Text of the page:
While these termites won’t bite humans, they target cellulose-rich materials. These are distinguished by their preference for wood with high moisture content.

As such, you’ll hardly find dampwood termites in your home or other man-made structures due to insufficient moisture content in wood.

Other sub-types of dampwood termites include the pacific dampwood, desert dampwood, Nevada dampwood, and Florida dampwood.

  • Subterranean Termites

As the name implies, subterranean termites live in the soil. These pests build mud tubes connecting their nests to food sources like fence posts, trees, and lumber among others. These too cannot inflict bites on humans.

There are sub-types of subterranean termites that include western subterranean, arid-land subterranean, and dark southeastern subterranean.

Others are the desert subterranean, eastern subterranean, and Formosan termites.

  • Drywood Termites

Your home may be infested with drywood termites.

While these too cannot bite humans, they cause heavy damage to structural timber. Here, your hardwood floor or wooden doorposts among other structural components are easily targeted.

Like other termite types mentioned, drywood termites have sub-types that include desert drywood, western drywood, and southeastern drywood termites.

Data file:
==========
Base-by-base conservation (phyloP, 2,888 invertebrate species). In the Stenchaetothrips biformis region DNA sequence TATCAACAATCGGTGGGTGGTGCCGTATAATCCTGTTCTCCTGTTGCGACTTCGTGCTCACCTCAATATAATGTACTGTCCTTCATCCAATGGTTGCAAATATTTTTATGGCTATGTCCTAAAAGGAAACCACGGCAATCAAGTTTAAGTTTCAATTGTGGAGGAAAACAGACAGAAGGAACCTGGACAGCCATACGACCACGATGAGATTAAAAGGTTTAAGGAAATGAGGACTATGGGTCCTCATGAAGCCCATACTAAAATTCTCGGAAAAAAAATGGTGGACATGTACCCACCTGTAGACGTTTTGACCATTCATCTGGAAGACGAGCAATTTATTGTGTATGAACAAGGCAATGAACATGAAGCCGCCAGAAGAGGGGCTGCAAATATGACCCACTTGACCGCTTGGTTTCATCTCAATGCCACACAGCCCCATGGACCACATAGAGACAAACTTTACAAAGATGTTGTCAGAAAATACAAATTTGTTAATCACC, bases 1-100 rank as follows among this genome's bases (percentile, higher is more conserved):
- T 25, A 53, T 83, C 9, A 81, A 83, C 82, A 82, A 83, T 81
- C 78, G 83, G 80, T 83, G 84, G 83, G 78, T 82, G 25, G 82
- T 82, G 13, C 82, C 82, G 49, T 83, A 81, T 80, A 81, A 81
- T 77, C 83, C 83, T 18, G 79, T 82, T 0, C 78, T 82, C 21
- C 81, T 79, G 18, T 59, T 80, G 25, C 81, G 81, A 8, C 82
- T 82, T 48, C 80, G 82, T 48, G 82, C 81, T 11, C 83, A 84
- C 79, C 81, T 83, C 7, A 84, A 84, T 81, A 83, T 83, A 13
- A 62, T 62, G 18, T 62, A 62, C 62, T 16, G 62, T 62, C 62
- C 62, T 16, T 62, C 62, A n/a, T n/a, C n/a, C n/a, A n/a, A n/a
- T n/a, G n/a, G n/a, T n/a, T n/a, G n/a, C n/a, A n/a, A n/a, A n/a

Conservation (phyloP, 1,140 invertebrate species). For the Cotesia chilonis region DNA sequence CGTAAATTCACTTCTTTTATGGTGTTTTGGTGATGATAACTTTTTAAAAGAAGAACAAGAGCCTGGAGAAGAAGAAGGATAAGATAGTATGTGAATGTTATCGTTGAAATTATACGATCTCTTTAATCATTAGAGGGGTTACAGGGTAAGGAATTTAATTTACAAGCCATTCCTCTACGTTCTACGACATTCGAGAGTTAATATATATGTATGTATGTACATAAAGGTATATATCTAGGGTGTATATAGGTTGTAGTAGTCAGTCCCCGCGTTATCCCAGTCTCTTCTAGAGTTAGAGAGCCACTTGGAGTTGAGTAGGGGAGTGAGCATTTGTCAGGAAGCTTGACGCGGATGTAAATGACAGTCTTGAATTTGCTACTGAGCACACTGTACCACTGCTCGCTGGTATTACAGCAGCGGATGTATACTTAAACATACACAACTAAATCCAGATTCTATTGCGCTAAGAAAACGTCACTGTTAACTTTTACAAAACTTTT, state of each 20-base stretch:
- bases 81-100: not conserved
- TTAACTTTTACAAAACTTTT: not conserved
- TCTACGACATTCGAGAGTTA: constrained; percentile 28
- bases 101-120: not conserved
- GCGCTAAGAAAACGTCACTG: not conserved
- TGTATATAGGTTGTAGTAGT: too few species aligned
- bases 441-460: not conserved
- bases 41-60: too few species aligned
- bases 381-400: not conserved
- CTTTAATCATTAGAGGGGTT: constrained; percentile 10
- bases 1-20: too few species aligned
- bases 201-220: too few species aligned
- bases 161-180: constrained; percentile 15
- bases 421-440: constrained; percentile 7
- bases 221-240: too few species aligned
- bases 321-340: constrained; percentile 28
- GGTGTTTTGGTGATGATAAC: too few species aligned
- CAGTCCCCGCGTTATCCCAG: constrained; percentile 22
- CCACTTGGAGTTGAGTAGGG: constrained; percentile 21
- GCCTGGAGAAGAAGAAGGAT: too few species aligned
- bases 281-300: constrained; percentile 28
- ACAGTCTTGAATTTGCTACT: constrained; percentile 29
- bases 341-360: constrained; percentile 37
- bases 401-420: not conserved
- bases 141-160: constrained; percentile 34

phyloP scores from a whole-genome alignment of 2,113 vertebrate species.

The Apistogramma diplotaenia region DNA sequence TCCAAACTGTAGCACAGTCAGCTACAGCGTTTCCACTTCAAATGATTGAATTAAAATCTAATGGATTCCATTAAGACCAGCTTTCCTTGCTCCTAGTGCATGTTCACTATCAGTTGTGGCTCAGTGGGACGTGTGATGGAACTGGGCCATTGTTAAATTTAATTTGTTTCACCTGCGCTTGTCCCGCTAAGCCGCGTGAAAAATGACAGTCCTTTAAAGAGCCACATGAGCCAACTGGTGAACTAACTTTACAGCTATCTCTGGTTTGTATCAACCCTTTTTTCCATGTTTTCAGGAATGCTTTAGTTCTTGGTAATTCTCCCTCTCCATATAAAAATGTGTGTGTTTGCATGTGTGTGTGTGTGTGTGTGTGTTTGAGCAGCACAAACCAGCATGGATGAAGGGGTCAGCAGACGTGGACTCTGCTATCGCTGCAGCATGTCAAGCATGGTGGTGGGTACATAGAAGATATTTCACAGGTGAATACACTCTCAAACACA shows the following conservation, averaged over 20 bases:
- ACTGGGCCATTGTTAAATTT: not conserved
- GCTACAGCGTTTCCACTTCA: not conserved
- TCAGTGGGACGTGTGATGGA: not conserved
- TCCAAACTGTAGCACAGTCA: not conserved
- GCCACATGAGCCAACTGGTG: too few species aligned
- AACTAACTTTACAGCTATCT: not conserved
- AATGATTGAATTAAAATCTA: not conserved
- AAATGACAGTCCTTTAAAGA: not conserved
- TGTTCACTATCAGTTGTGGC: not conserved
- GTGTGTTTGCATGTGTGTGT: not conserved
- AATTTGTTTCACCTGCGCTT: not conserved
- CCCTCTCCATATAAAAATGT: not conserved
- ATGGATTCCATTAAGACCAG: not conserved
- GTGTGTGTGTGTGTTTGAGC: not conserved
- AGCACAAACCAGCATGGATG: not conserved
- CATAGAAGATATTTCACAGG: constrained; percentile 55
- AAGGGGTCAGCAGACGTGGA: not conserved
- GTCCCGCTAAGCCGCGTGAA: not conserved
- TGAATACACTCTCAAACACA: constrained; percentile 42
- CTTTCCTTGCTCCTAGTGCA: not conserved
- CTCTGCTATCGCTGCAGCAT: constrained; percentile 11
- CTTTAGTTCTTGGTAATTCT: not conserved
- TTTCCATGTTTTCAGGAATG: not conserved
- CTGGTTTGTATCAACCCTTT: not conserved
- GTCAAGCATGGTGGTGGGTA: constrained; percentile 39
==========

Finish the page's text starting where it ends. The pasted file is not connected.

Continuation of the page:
We’re discussing termite bites, right? So, why is all this information necessary? We’ve veered into other areas such as termite types to help with easy identification and extermination.

It’s already clear that these pests do not bite humans. However, they pose a danger to building structures.

The Best Way to Contain a Termite Problem

The presence of termites within or around your structure isn’t one to be taken lightly. These cause all forms of havoc which can be handled professionally.

Here, the help of an expert is key to overcoming termite presence.

Only reputable pest management services should be contacted for termite treatment. DIY treatment measures should be ditched as these have proven not to be as effective as professional treatment.

An experienced and trained technician assesses the level of damage as well as the severity of infestation to proffer the best solution possible.

Preventive Measures To Prevent Termite Bites

Having successfully treated a termite problem, certain measures are necessary to forestall future occurrences.

These include removing or reducing moisture around your property. Termites thrive in moisture. All leaky pipes, faucets, and exterior AC units should be fixed.

You’ll also need to fix structural components like soffits, fascia, and rotted roof shingles. This serves as a preventive measure to keep termites at bay.

Also, consider replacing loose mortar and weather stripping around windows and basement foundation.

Other ways to keep termites at bay include scheduling an annual professional inspection. Remove all firewood within your immediate vicinity to a distance of about 20 feet off your property.

Are there visible changes around doorframes, windows, and skirting boards? If there are, consider calling for further inspection and possible fixes.

Termites do not bite humans but cause a different type of problem; that is, structural damage. You don’t want to lose your beautiful property to these pests.

As such, we’ve provided several tips to easily follow in taking back your home.